genus Tatia contains around about 14 species
(2010) distributed throughout South America east of
the Andes from Venezuela and Colombia to Southern
Brazil. They don't grow big and the largest size recorded
is 12cm.( 5ins).
to be kept by catfish fanatics (for the want of
a better word!) as you will not see them from one
week to another as they are nocturnal (active at
night) and you have to feed at lights out or as
I do, put food into the pipe or crevice that you
will find them jammed into.
is quite a plain catfish. The eyes are large with
a skin over them and a few non catfish aquarists
tend to think that they have cloudy eye's and it
is a disease, but this is normal for the Auchenipteridae
are moderate in length reaching to the end of the
dorsal fin and they tend to bend them upwards when
looking for food. They can also tuck their barbels
alongside their cheeks making them nearly invisible.
I tend to think that there is a groove in this area
where they can lay their barbels in. They possess
two pairs of barbels, one pair of mandibular and
one pair of maxillary.
They have quite
a chunky body with a broad based caudal peduncle
(between the dorsal and caudal) which is unusual
in itself as in most fish it slopes down to the
caudal fin. Tatia possess a very small adipose
fin and a moderately
sized ventral and anal.
- head view
The anal fin is
the key to the sexual dimorphism of this genus, if
you think of the male and female of most livebearer
fish (Goodeidae family) and you will not be
too far away with this assumption. As you can see
above the female has a normal anal fin but the males
are modified into a copulatory organ with the first
and second ray thickened and longer, it is thought
that the male uses this to clasp the female during
the spawning embrace.
Occurs in the Madeira river drainage of the Amazon
basin. Most records are from upper reaches, in the
Guaporé and Mamoré rivers.
fin I,5 (n=7); dorsal-fin spine with 14-16 antrorse
serrations along entire anterior margin; posterior
margin smooth. Pectoral fin I,5 (n=7); pectoral-fin
spine with 21-24 antrorse serrations along anterior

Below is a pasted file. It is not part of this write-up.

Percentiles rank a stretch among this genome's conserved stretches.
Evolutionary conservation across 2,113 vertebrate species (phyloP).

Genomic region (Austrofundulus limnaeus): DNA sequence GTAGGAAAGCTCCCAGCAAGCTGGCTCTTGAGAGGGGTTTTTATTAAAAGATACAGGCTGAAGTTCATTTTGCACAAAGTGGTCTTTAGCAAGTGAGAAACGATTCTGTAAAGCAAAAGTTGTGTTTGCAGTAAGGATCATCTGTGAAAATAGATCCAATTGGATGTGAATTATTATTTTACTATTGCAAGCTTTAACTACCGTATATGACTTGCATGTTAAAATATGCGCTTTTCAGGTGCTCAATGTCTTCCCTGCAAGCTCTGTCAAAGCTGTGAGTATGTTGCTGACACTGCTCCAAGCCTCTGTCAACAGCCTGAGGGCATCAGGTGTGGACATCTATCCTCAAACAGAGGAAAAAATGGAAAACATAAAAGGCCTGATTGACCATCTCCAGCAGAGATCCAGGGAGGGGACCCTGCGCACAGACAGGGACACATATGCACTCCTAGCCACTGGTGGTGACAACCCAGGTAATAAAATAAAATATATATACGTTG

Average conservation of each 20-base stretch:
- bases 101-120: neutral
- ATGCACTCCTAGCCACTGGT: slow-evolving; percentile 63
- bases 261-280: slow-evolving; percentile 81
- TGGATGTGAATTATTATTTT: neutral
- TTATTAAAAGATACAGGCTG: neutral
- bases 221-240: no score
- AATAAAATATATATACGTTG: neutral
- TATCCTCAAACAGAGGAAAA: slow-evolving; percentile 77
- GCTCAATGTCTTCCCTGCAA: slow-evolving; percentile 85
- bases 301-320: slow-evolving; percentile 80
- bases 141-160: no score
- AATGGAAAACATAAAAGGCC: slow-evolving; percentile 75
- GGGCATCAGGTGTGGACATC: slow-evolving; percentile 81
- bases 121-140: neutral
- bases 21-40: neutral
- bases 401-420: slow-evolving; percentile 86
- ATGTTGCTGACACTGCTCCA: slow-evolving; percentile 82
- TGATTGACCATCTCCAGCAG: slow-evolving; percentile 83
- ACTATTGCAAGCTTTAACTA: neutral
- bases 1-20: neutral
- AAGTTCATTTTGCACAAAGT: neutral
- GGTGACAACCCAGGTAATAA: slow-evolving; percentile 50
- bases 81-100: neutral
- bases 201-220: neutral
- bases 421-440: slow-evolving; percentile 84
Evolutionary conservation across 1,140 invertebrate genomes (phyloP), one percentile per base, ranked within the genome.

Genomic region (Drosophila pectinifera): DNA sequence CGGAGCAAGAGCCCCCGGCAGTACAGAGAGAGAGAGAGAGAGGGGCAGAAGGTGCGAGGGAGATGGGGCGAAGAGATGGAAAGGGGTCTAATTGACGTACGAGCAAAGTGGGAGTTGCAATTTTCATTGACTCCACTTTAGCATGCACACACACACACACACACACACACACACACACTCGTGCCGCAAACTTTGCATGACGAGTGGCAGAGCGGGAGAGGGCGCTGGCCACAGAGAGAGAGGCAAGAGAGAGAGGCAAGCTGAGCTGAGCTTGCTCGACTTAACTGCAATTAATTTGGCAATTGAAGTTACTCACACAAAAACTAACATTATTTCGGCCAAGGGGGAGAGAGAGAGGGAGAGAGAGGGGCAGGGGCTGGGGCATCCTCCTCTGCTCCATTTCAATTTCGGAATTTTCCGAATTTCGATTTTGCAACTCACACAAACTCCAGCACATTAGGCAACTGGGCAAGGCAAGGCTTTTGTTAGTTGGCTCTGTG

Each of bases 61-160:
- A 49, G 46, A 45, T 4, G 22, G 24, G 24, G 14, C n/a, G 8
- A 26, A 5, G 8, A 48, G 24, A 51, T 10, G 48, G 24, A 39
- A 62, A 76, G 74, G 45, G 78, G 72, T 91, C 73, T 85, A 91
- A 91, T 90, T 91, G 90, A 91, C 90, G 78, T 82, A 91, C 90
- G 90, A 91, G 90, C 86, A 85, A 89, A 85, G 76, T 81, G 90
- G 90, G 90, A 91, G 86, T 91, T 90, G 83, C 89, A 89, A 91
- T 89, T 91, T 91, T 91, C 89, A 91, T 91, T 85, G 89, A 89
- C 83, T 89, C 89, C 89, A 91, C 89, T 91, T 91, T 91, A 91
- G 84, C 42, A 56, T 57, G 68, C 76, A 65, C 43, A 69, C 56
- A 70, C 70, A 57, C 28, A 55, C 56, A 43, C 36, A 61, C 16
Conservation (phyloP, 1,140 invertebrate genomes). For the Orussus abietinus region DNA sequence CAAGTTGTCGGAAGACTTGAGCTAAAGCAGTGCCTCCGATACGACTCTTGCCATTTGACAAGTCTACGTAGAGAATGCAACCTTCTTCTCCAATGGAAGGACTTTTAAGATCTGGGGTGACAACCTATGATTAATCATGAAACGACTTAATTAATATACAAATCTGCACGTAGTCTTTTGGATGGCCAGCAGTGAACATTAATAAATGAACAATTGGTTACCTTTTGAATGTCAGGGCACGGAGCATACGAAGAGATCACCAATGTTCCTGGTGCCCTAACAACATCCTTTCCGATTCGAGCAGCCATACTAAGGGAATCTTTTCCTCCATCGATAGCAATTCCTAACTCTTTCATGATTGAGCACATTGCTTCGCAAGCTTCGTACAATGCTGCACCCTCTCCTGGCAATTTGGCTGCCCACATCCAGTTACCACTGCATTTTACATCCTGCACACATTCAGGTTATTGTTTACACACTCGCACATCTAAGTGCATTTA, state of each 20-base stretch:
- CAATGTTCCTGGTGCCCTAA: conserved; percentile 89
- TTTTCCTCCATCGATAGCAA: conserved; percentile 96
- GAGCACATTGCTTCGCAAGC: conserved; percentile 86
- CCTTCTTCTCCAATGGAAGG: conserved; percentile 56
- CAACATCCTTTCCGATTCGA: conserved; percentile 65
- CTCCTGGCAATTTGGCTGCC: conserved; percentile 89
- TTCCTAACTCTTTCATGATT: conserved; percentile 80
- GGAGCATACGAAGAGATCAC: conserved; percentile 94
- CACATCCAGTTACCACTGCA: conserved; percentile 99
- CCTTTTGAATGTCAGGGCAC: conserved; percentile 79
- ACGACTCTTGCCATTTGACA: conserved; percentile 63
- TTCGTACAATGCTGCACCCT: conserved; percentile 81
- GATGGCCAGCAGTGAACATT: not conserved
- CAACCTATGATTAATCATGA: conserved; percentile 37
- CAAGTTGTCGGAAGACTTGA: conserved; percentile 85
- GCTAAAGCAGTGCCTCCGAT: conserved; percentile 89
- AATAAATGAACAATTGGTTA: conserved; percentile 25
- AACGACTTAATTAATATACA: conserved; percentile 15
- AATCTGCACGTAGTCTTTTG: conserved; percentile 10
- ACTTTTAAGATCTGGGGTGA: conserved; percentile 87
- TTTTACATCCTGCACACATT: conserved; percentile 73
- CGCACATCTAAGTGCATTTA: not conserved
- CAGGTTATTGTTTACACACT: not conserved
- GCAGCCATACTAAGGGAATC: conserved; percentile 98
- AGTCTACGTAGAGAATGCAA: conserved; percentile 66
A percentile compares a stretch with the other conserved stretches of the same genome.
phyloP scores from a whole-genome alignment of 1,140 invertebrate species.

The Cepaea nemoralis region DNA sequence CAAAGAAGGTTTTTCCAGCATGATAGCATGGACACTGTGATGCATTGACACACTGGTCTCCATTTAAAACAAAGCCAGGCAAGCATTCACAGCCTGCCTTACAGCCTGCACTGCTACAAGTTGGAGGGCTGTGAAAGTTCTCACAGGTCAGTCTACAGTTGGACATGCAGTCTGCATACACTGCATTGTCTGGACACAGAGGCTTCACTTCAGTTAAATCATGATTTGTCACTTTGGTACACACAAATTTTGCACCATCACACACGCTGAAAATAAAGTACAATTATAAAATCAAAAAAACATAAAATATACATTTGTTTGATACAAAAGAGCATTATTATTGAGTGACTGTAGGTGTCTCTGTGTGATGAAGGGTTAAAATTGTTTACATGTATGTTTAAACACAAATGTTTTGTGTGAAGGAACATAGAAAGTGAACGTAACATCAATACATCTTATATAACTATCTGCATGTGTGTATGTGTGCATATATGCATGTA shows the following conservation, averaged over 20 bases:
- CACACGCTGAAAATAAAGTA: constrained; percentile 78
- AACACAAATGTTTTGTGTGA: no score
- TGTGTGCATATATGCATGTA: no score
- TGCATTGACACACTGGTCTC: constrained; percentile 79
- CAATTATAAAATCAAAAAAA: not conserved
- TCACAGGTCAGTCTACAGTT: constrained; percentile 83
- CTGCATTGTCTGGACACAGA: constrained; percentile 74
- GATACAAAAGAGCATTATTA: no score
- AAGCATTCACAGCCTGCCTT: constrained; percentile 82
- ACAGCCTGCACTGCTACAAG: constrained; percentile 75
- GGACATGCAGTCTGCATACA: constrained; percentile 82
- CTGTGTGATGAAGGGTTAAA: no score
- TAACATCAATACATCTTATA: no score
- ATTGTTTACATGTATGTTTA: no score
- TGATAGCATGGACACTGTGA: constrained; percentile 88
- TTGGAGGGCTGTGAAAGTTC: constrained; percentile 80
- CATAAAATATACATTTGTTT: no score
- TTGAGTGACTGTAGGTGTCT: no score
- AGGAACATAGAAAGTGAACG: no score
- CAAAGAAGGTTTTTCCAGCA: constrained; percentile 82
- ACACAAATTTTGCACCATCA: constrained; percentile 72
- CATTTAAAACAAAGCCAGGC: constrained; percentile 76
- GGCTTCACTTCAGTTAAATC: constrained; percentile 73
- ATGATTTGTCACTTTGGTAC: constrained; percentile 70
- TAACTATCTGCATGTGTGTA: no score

margin; small serrations close to spine base; 14-16
retrorse serrations along posterior margin; serrations
along both margins progressively larger toward spine
tip. Pelvic fin i,5 (n=7); margin rounded. Adipose
fin small, origin on vertical through end of anal-fin
base. Anal fin iii,7-8 (n=7); anal-fin pterygiophores
in eight rod-like proximal radials and seven cartilaginous
distal radials. Caudal fin forked, lobes with rounded
tips, 8+9 principal rays, 18- 20 upper procurrent,
17-20 lower procurrent rays (n=7). Pleural ribs 10-11
attached to consecutive vertebrae. PostWeberian vertebrae
Body coloration is somewhat
variable, usually with large bands or blotches irregularly
distributed over sides of body. In some specimens
colouration is uniformly dark or pale brown, with
caudal fin mottled. Some young specimens have small
spots over ventrolateral parts of body and a barred
Care & Compatibility
Give them small pipes, and
they do seem to like to hide in the crevices of bogwood
as well. They appear to be happier if they can jam
themselves in with the use of their pectoral fins.
Community tanks are fine for this species although
you may find that they will predate on fry from other
species, but apart from that they come well recommended
but don't expect to see them too often.
with the eggs deposited 24-48 hours later. Also a
report on Tatia creutzbergi, (T. gyrina)
with them placing their adhesive eggs on the underside
of wood with no broodcare after the event. A few members
of the Auchenipteridae family have been spawned
in the hobby with a successful breeding and raising
of the young of Trachelyichthys decaradiatus
by Dick Thompson, a former member of The Northern
Area Catfish Group (now the Catfish
In its native habitat they
feed on small invertebrates and crustaceans and in
the aquarium they will eat anything given such as
frozen bloodworm inserted in to their hideaway, catfish
tablets, white worm (sparingly) and prawns and shrimp.
They do like their food and you can see them shooting
out of their hideouts and swimming in a frenzied manner
to try and take all for themselves, especially when
you feed them their favourite food, frozen bloodworm.
In honour of Mr. C. Tate Regan.
W.E. 1989 An atlas of freshwater and marine
catfishes. A preliminary survey of the Siluriformes.
T.F.H. Publications, Inc., Neptune City, New Jersey
(USA). 784 p. Baensch, H.A. and R. Riehl 1991 Aquarien
atlas. Bd. 3. Melle: Mergus, Verlag für Natur-
und Heimtierkunde, Germany. 1104 p. Catfish Association Great Britain.
Volume1. Sterba, Gunther; Freshwater Fishes
of the World 1.
Sarmento-Soares, Luisa Maria; Martins-Pinheiro, Ronaldo
Fernando A systematic revision of Tatia (Siluriformes:
Auchenipteridae: Centromochlinae) Neotropical Ichthyology,
6(3):495- 542, 2008.